- Lead strategic direction of an organization with six divisions encompassing a variety of research, programming, and services.
- Align resources to meet academic, curatorial, and community-focused initiatives and evaluate progress toward strategic goals.
- Articulate and be accountable to the highest standard of museum ethics in research, the acquisition and curation of natural history specimens and cultural objects, the representation of peoples and cultures, and the accessibility and inclusivity of programs and resources.
- Lead and manage recruitment, engagement, and retention of staff and advisory council members.
- Oversee fiscal management to ensure effective budgeting and use of resources, and timely, accurate reporting to University administrators and supporters.
- Advocate on behalf of the Museum to University administration, elected officials, and other stakeholders.
- Maintain and build on successful collaborative relationships with indigenous Tribes.
- Cultivate and solicit private donations and participate in donor stewardship in collaboration with University Advancement personnel.
- Plan for facilities consolidation and expansion in cooperation with University administration.
- Advanced degree in a field related to the role is required. A terminal degree is preferred.
- Five+ years of experience successfully managing a complex museum or other cultural, educational, or research organization, possibly a department within a large museum, preferably within the context of a university.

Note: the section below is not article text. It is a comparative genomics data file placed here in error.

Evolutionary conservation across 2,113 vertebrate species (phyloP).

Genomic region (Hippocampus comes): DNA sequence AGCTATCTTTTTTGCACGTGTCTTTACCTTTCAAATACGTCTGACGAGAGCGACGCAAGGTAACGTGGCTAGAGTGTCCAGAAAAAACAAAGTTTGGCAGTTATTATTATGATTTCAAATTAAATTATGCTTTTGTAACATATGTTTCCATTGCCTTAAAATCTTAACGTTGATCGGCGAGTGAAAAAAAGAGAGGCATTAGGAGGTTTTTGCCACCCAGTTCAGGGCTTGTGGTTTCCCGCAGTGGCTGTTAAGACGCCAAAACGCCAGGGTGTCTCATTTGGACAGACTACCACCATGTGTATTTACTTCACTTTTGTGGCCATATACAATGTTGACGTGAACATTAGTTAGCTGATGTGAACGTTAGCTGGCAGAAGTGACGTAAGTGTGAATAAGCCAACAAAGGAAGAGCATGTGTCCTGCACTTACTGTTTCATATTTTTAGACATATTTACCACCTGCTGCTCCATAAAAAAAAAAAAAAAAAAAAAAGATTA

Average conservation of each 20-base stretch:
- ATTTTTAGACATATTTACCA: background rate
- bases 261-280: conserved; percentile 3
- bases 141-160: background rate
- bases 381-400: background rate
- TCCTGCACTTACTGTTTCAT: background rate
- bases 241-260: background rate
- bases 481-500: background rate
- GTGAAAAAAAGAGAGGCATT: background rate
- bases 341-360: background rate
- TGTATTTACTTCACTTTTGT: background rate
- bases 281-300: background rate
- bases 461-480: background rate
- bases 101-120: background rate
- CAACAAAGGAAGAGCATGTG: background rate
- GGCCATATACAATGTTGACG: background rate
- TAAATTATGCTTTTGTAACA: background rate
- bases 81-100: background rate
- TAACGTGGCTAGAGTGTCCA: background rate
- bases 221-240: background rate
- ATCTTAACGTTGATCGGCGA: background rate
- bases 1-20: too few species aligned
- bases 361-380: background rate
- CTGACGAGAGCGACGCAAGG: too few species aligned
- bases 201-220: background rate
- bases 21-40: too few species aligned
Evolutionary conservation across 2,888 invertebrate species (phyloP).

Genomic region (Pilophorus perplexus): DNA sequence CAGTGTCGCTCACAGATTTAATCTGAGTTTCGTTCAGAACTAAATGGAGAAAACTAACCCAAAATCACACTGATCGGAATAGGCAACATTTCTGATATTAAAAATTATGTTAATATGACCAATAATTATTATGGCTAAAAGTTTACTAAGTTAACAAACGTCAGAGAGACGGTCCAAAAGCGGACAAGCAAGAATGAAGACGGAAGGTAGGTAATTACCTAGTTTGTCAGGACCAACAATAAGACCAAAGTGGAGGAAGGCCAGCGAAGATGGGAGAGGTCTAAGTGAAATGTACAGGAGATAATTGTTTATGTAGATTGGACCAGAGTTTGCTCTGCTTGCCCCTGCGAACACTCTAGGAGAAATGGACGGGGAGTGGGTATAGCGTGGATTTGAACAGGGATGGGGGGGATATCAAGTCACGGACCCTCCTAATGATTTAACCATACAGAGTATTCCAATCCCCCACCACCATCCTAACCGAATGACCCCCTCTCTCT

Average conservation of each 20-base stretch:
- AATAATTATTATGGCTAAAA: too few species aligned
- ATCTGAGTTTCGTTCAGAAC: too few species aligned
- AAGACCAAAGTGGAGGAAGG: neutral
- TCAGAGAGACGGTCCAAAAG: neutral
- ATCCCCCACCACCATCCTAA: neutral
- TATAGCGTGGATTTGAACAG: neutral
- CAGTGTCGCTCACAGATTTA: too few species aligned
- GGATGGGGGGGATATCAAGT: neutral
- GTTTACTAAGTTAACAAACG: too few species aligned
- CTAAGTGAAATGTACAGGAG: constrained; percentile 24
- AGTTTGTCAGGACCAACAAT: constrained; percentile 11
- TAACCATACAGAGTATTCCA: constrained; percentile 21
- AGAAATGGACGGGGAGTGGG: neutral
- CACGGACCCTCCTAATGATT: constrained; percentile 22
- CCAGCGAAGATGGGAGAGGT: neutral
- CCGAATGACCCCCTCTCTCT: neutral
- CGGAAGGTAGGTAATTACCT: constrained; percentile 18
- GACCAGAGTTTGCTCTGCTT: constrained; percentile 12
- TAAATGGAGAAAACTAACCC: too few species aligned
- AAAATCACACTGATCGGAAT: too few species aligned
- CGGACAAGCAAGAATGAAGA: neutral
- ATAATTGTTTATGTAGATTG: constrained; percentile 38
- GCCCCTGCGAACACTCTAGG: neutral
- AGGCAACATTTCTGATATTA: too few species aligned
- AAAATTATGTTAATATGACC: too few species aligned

- Extensive knowledge that corresponds to the Museum’s content specialties.
- Demonstrated excellence in resource management, leadership, supervisory, and problem-solving skills, with clear measures of success.
- Demonstrated success securing major gifts from individuals, businesses, foundations, and agencies.
- Understanding of the complex issues around accessibility, equity, inclusion, and diversity in the museum setting and experience implementing strategies to effectively confront historical inequities.
- Ability and enthusiasm for being public face and a relationship builder for the Museum.
- Commitment to partnering with Tribal nations and Indigenous communities is required; experience developing relationships with Tribal nations is preferred.
HOW TO APPLY
To apply: email cover letter and résumé or CV and names of 3 references with contact information by April 21, 2023, to: Scott Stevens, Senior Search Consultant at: firstname.lastname@example.org. References will not be contacted without prior permission of the applicant, and all applications and nominations are kept confidential. Applicants are encouraged to apply early as candidates will be considered on a rolling basis. For full details, visit https://museum-search.com/searches-all#open-searches-section. Nominations and inquiries welcome.
- $165,000 per annum (commensurate with experience).
- Competitive benefit package [includes medical, dental, a 403b plan and paid time off].
More About the Museum
From its beginnings housing a fossil collection, the MNCH has grown to embrace earth science, anthropology, and archaeology. Its exhibition and educational programs blossomed following the 1987 creation of its current headquarters building, designed to evoke a Northwest style longhouse. A new wing completed in 2009 provides state-of-the-art curation for the Museum’s Anthropological Collections. Six divisions comprise the Museum: The Paleontological and Zoological Collections Division; the Archaeological Research Division; the Anthropological Collections Division; Oregon Folklife Network; the Public Programs Division; and the Central Administrative Unit. MNCH is both a federal and a state repository for archaeological and paleontological materials and their associated archival collections. See www.mnch.uoregon.edu for more information on collections, exhibits, research, and archaeological services. Its direction by a succession of archaeologists, break-through scientific accomplishments by directors, staff, and affiliated departmental faculty in archaeology, and increasing demand for contract services by its Archaeological Research Division have led to greater emphasis on that field within MNCH’s larger operation.